Each year, NCS awards fellowships to allow rising seniors to pursue an independent project during the summer. The students then report on their findings to the Upper School at winter assemblies.
The recipients of the Lauren Sarah Hester '87 Fellowship were Farah Emory-Muhammad '17, Paige Buckley '17, and Caitlin McNamara '17. Indira Rajkumar '17 received the Raiser Environmental Fellowship, which funds a self-designed scientific research program in the fields of environmental science, biodiversity, conservation, or the impact of environmental degradation or pollution on human life.
Emory-Muhammad pursued a study of "Economic and Political Aspirations of Catalan Citizens." The Spanish region of Catalonia, in the country's northeast, has been discussing independence for nearly 100 years; in a nonbinding 2014 referendum, independence drew more than 80 percent of votes. But the Madrid government remains steadfastly opposed to Catalan independence.
Emory-Muhammad's research was particularly timely because her visit to Barcelona coincided with the United Kingdom's Brexit vote, an event that prompted discussion across Europe about reconsidering political ties.
Buckley and McNamara investigated "Food Waste in America: A Growing National Crisis" by traveling to suburban Boston. Research shows that 40 percent of food in this country goes uneaten, even as a significant number of Americans can't get enough to eat. Buckley and McNamara looked at different facets of this issue.
They spoke to officials at a market that specializes in produce that is fresh and healthy but not visually appealing. The store turns this harvest into "grab-and-go" soups, stews and salads, providing healthier fare for a population that with a median annual income of $44,000 and keeping tons of food out of landfills. McNamara and Buckley also toured a facility in Massachusetts that turns food waste into a biogas, which can be used for electrical power generation.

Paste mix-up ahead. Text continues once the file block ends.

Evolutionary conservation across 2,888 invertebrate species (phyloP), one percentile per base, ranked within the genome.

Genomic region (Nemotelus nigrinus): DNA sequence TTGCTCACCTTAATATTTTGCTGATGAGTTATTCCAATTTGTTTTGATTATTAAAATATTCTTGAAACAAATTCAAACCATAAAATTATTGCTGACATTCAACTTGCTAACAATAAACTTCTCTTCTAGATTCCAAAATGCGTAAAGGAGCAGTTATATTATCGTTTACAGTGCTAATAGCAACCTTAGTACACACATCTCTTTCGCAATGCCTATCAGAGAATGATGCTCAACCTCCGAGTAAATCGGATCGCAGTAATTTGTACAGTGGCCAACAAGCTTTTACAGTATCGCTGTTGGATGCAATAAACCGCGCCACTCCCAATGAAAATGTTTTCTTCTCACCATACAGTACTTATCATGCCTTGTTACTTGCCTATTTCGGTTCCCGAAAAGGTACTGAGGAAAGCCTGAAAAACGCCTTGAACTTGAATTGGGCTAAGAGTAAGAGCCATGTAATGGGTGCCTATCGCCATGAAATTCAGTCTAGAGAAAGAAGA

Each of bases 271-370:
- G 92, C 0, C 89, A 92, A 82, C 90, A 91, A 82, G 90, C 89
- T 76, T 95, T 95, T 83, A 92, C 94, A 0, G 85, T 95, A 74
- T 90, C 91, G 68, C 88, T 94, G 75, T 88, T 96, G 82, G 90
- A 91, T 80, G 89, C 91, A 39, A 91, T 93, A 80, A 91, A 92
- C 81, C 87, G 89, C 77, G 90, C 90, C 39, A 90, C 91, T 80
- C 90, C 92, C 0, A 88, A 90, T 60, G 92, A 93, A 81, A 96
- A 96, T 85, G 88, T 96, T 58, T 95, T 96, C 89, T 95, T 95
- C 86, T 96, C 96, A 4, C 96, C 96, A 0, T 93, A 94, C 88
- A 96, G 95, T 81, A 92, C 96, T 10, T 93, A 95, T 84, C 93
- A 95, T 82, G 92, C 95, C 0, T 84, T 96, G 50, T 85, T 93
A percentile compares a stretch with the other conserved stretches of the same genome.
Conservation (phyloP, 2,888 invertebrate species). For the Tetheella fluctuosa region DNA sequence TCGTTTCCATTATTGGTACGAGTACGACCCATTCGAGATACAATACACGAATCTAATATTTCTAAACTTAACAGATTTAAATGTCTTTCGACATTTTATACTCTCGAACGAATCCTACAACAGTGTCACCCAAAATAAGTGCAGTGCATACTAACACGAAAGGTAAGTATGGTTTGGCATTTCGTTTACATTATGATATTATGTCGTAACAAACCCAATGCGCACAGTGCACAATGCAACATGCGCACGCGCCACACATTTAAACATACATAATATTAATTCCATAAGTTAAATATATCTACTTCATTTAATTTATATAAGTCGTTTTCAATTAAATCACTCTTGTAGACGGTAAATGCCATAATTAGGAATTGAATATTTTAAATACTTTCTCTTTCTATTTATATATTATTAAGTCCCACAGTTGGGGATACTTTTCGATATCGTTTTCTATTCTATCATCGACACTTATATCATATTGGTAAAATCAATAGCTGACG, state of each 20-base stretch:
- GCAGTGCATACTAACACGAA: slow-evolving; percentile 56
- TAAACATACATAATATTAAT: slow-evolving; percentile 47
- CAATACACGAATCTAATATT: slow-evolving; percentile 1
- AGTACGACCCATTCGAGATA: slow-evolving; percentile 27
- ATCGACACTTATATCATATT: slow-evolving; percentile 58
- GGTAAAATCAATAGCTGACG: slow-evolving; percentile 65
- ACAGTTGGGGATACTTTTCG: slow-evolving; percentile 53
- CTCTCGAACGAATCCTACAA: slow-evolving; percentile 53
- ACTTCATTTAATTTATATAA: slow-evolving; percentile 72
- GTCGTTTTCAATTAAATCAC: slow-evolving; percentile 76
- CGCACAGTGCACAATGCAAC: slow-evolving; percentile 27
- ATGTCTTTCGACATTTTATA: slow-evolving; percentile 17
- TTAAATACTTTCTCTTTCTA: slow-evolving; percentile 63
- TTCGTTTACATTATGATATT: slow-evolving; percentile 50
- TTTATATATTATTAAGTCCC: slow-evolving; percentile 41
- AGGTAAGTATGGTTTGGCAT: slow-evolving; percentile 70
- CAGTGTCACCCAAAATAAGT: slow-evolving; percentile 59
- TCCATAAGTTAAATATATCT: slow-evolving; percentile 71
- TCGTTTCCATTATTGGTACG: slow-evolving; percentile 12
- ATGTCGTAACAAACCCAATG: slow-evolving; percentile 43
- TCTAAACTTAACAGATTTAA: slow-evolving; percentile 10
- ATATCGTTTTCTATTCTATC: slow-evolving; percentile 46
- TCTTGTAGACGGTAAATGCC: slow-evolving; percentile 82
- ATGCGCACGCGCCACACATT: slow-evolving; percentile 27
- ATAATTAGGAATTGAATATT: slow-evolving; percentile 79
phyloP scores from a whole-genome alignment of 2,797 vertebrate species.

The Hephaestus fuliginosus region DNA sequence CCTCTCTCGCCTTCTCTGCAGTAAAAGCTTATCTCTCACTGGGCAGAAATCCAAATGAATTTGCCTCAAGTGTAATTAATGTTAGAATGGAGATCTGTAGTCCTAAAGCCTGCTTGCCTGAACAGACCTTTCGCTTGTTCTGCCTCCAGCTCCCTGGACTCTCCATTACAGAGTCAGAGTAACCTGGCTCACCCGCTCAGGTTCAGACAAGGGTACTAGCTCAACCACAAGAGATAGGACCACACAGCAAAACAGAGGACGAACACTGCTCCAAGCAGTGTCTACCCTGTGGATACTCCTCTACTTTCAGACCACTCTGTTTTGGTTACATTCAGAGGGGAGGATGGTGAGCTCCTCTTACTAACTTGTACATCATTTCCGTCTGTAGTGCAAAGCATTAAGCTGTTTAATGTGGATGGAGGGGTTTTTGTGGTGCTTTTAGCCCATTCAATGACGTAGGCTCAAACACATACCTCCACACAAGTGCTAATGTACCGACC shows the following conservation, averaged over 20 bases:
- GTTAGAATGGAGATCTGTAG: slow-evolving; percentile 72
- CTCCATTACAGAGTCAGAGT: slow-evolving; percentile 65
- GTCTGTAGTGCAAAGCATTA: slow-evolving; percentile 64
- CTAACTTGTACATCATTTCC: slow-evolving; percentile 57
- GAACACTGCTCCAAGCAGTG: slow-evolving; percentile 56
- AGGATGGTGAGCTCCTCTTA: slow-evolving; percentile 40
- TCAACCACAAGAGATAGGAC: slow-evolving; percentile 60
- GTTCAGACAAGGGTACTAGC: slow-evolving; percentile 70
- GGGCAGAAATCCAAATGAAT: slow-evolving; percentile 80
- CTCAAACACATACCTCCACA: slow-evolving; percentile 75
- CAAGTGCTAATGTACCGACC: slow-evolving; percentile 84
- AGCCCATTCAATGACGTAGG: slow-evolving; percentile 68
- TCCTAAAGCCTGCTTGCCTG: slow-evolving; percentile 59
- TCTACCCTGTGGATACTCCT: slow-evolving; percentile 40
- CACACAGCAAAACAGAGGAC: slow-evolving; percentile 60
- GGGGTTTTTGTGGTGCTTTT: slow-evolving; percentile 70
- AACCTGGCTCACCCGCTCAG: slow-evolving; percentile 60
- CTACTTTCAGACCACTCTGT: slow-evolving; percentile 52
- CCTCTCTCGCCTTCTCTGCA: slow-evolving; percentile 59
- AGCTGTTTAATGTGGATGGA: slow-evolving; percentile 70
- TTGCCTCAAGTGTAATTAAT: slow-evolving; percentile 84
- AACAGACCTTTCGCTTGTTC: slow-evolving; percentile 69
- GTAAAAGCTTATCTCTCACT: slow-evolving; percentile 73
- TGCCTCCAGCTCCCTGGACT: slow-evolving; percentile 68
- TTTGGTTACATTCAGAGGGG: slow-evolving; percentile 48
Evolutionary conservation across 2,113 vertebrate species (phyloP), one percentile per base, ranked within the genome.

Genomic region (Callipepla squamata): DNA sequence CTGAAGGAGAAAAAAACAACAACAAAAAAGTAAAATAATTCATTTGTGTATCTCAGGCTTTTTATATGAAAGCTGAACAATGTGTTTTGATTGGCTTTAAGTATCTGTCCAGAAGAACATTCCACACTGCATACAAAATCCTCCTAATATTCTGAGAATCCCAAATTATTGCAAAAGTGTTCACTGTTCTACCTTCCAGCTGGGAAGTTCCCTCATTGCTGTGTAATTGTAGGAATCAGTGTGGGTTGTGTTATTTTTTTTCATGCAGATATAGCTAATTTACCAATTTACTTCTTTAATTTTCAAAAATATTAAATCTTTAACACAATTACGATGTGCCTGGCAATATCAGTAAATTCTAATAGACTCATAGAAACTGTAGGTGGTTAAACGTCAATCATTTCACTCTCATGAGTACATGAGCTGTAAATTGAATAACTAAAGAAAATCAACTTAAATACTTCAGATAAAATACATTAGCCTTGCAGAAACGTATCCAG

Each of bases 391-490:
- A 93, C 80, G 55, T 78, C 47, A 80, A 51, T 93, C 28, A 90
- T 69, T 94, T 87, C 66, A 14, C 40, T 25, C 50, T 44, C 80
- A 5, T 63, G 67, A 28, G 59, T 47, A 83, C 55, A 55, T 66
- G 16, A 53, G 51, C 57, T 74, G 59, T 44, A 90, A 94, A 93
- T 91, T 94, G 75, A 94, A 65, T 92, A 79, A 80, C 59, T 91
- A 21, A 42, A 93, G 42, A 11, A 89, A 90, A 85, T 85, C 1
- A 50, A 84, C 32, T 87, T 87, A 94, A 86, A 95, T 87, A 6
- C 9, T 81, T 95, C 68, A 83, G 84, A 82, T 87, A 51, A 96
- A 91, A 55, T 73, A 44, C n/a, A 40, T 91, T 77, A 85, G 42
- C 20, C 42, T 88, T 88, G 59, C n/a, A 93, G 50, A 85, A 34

Rajkumar traveled to the Jet Propulsion Laboratory in California to learn more about how satellites track patterns in climate change. Her research connected her with scientists in NASA's Soil Moisture Active Passive mission (SMAP), a satellite that tracks the amount of moisture in Earth's topsoils. The top two inches of topsoil play a crucial role in everything from agriculture to weather and climate, and the amount of moisture in the soil provides clues about weather trends and even the crop growth farmers should expect.
We congratulate these fellows on their spirit of inquiry, and we look forward to hearing from the 2017 fellows next school year:
Raiser Environmental Fellowships:
- Brett Pearson '18 will examine how early instruction in math differs between inner-city London and inner-city Washington.
- Kimberly Tan '18 will examine the impacts and effectiveness of disaster-relief architecture in Nepal.
- Beata Corcoran '18 will assess the impact of unconventional oil and gas development on groundwater quality.
- Ashley Cullina '18 will examine how pollution has affected Irish marine life and aquaculture.
- Vanessa Wydeven '18 will delve into timber wolf conservation and population management.
- Naomi Davy '18 and Natalie Kalitsi '18 are the 2017 recipients of the Koch Fellowship, which honors "consistent excellence in expository writing." It provides for their attendance at the Oxford Tradition, an academic program in Pembroke and Corpus Christi Colleges, Oxford University.